Further, the method 40 calls for (step 44) presenting the best fit location to a user. The user can either accept the location or reject the location. If the user rejects the best fit location, then the user can provide additional information (step 46) for constructing the constrain. After the user enters the additional information, steps 41-44 can be repeated (i.e., iterated) until the user accepts the best fit location. As an example of the additional information, the user can reassign the geographical location of a device 3 in the geographical set to a new address or latitude and longitude. Based on learnt topology and connectivity characteristics, the resource locator system 20 can reassign the geographical locations of the devices 3 in the geographical set. Alternatively, the user may provide all valid locations for the geographical sets (i.e., the geographic locations of all buildings where network devices 3 are deployed), and the geographical sets are automatically assigned to the provided locations based upon a best-fit algorithm.
If the user accepts the best fit location, then the best fit location is output as an accepted location (step 45). Accepted locations may be cached so that subsequent network discoveries do not need to use the method 40, which may be provided as a geocoding service with a per-query charge.
With respect to step 42, various rules can be used to construct the technology specific constrains. Six examples of rules are presented. In the first rule, the interface type information can be used in order to qualitatively gauge the proximity of two devices. For example, if 100BASE-TX UTP Ethernet connections are used, it is determined that the associated devices 3 must be within about 100 meters from each other based on guidelines (optionally, users can specify their own cable length specifications). In this case, the algorithm will place the two devices 3 in close proximity with each other. In contrast, if the interface type is POS (packet over SONET) or other similar type of WAN (wide area network) interface then the two connected devices 3 are most probably positioned far apart (potentially in different buildings).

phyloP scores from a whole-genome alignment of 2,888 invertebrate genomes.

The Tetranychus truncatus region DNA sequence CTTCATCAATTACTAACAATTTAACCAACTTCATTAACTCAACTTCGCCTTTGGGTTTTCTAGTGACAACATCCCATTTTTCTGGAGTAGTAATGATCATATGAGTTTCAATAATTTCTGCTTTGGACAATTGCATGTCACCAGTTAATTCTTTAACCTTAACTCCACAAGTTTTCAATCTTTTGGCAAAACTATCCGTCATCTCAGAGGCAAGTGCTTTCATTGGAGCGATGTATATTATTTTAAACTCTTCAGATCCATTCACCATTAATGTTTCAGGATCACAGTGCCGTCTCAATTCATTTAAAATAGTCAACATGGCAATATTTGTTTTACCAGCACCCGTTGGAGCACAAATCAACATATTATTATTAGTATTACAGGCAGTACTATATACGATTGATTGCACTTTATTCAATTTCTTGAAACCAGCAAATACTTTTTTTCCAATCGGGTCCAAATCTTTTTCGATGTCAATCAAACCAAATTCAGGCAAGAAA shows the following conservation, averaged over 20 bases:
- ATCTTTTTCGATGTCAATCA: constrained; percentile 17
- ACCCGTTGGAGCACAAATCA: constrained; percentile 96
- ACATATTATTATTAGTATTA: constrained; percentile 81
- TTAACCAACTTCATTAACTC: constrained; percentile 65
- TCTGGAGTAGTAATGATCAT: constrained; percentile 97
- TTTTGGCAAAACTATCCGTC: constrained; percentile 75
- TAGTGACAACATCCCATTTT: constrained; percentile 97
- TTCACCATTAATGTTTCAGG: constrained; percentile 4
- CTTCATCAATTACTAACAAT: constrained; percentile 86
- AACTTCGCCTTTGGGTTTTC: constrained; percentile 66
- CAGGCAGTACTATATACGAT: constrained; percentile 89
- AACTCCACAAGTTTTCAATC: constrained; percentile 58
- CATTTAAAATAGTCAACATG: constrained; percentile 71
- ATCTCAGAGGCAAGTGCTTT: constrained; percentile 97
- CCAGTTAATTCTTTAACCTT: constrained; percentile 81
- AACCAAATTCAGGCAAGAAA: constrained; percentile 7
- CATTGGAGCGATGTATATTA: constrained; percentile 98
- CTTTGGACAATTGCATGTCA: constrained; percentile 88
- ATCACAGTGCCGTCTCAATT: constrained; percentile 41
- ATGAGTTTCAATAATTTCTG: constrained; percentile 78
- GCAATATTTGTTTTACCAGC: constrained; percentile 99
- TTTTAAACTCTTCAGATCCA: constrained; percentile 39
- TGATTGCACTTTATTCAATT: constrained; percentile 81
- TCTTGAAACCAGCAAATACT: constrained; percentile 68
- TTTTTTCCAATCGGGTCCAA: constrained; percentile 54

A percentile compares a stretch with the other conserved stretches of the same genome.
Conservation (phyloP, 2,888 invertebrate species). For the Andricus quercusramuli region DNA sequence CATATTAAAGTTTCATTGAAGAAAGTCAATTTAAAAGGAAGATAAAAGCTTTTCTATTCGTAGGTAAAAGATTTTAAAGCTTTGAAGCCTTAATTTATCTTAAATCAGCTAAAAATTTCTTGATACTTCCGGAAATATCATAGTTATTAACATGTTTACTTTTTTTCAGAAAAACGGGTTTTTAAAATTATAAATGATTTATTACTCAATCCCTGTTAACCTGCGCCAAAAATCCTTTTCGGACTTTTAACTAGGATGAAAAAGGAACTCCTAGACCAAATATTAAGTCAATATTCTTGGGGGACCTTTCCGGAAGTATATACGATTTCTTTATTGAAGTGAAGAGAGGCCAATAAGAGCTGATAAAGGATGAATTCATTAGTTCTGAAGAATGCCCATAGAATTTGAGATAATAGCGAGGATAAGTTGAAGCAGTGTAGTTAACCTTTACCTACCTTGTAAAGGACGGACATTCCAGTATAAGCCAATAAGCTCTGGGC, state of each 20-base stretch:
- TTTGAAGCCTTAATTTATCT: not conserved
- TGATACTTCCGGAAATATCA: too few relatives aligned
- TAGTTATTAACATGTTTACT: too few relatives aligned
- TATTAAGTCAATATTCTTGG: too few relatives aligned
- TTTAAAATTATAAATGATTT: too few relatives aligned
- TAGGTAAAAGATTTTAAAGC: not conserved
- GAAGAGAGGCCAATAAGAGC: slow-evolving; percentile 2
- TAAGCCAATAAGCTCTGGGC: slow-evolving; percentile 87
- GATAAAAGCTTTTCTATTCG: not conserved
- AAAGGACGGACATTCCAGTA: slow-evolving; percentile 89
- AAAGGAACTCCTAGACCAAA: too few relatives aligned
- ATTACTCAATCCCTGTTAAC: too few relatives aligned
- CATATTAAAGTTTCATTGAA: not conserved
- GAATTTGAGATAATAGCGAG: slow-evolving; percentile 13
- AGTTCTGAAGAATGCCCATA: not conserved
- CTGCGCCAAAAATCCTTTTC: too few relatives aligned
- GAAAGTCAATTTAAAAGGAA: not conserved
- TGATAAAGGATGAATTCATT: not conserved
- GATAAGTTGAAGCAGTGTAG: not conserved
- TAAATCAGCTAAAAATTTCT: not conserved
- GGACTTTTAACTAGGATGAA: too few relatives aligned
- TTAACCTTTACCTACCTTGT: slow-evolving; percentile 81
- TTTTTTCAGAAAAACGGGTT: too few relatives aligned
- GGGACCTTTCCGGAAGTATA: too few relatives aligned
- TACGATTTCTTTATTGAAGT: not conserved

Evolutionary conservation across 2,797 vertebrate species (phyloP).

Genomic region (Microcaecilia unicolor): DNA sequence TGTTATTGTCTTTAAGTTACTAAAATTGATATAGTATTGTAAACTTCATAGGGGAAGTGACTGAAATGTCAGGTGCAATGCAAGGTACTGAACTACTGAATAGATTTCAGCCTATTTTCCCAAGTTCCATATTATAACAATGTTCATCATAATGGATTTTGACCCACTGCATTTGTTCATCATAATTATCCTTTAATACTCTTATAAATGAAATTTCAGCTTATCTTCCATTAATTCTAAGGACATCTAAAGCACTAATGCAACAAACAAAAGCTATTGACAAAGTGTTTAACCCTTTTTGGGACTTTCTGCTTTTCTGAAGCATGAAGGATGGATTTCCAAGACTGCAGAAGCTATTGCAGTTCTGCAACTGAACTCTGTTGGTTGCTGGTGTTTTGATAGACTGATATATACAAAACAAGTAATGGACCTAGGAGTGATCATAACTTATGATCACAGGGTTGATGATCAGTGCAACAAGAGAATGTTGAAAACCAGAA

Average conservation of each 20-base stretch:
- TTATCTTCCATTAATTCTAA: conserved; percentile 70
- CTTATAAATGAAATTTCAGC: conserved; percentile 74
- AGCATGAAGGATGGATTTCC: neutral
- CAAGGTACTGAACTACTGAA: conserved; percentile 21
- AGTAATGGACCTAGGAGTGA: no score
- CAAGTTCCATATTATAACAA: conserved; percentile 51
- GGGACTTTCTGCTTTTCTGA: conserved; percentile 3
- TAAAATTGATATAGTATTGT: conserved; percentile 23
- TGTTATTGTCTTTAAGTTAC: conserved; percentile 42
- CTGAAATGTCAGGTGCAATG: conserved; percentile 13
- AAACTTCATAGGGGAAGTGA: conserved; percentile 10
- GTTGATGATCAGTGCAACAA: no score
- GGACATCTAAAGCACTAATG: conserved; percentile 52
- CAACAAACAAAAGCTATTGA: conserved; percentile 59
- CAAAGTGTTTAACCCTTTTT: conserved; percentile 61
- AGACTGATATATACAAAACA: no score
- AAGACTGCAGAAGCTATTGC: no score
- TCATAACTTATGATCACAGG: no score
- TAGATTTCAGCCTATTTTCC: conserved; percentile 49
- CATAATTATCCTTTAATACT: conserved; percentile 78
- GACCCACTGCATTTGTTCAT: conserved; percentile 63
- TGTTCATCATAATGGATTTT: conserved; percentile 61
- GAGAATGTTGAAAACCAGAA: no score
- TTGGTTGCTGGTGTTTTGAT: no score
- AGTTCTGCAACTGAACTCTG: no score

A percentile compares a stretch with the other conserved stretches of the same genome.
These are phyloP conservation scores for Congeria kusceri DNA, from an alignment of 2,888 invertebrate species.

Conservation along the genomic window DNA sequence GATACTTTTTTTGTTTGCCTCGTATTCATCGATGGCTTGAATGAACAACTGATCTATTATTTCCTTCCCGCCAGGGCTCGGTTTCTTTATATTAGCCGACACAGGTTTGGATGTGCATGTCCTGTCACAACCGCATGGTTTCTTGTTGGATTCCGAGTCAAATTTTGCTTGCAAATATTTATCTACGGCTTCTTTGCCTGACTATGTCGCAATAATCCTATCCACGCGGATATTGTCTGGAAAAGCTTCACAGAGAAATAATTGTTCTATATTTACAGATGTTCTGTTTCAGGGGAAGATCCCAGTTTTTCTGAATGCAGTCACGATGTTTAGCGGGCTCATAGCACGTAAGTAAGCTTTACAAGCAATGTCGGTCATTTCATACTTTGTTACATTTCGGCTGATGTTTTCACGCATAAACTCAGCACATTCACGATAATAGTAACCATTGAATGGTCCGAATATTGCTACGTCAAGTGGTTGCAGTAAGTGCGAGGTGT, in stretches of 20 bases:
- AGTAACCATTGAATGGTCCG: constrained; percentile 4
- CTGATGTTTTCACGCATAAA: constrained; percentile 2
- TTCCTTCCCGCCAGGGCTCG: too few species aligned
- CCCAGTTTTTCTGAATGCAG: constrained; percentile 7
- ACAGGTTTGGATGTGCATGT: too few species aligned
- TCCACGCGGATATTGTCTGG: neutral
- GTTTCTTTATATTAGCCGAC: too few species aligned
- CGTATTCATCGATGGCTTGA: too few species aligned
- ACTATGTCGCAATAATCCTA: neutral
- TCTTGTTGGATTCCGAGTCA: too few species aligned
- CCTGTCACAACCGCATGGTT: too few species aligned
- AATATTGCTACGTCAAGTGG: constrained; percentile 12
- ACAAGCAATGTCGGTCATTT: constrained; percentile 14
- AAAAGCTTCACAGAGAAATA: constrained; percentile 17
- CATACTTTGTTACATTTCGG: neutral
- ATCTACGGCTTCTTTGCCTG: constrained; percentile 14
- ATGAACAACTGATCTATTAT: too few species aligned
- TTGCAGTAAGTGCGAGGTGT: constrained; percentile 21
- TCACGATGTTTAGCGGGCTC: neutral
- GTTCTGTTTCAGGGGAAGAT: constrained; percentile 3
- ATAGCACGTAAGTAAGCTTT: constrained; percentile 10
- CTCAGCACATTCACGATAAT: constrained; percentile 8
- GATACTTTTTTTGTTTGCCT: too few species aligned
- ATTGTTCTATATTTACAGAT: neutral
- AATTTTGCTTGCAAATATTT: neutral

In a second rule, the network architecture characteristics can be used in order to gauge the proximity of two or more devices. For example, devices located in a POP (Point Of Presence) or an IXP (Internet exchange point) are interconnected in a much different way that devices that form the backbone of a WAN. For instance many devices 3 in POPs are configured with redundancy in mind, and thus symmetrical architectures or the use of redundancy protocols such as HSRP (Hot Standby Router Protocol) can be indicative of device 3 proximity. In addition, devices 3 in POPs or IXPs usually tend to have a high degree of connectivity. In contrast, devices 3 forming the backbone of a WAN are usually either sparsely connected or almost fully connected with the use of MPLS (Multiprotocol Label Switching) or ATM (Asynchronous Transfer Mode) virtual paths. In addition, e model characteristics of the device 3 are usually indicative of the role of the device 3 in the network 10. For example, the Cisco 7600 series routers are most probably used for forming the WAN, while 6500 series are most probably used inside a POP.
In a third rule, routing protocol configuration information can be used in order to gauge the proximity of two of more devices 3. For example, the OSPF (open shortest path first) 0 area numbers can be indicative that all the participating devices 3 form the backbone of the network, while other area codes can be indicative that devices 3 are confined in smaller geographical areas. Similarly, a full BGP (border gateway protocol) mesh can be indicative that the devices 3 that are participating peers are scattered across the backbone of the network, while all the devices 3 that are BGP clients of the same reflector are most probably placed in the same geographical area. In addition, if a device 3 managed by the customer has an eBGP (external border gateway protocol) peering session with the devices 3 that are not managed by the user (such as to facilitate peering agreements), then the devices 3 are highly likely to be directly connected at an IXP facility. In this instance, the resource locator system 20 can estimate the location of a device 3 that peers with but is not managed by the user of the application.
In a fourth rule, actual measurements of round-trip times (RTTs) between devices 3 can be used in order to estimate the actual distance between the devices 3. Note that network distance does not usually reflect the actual geographical distance between devices 3 in multihop paths. In contrast, measured RTTs between directly connected devices 3 can serve as a good estimation of the geographical distance between the directly connected devices 3.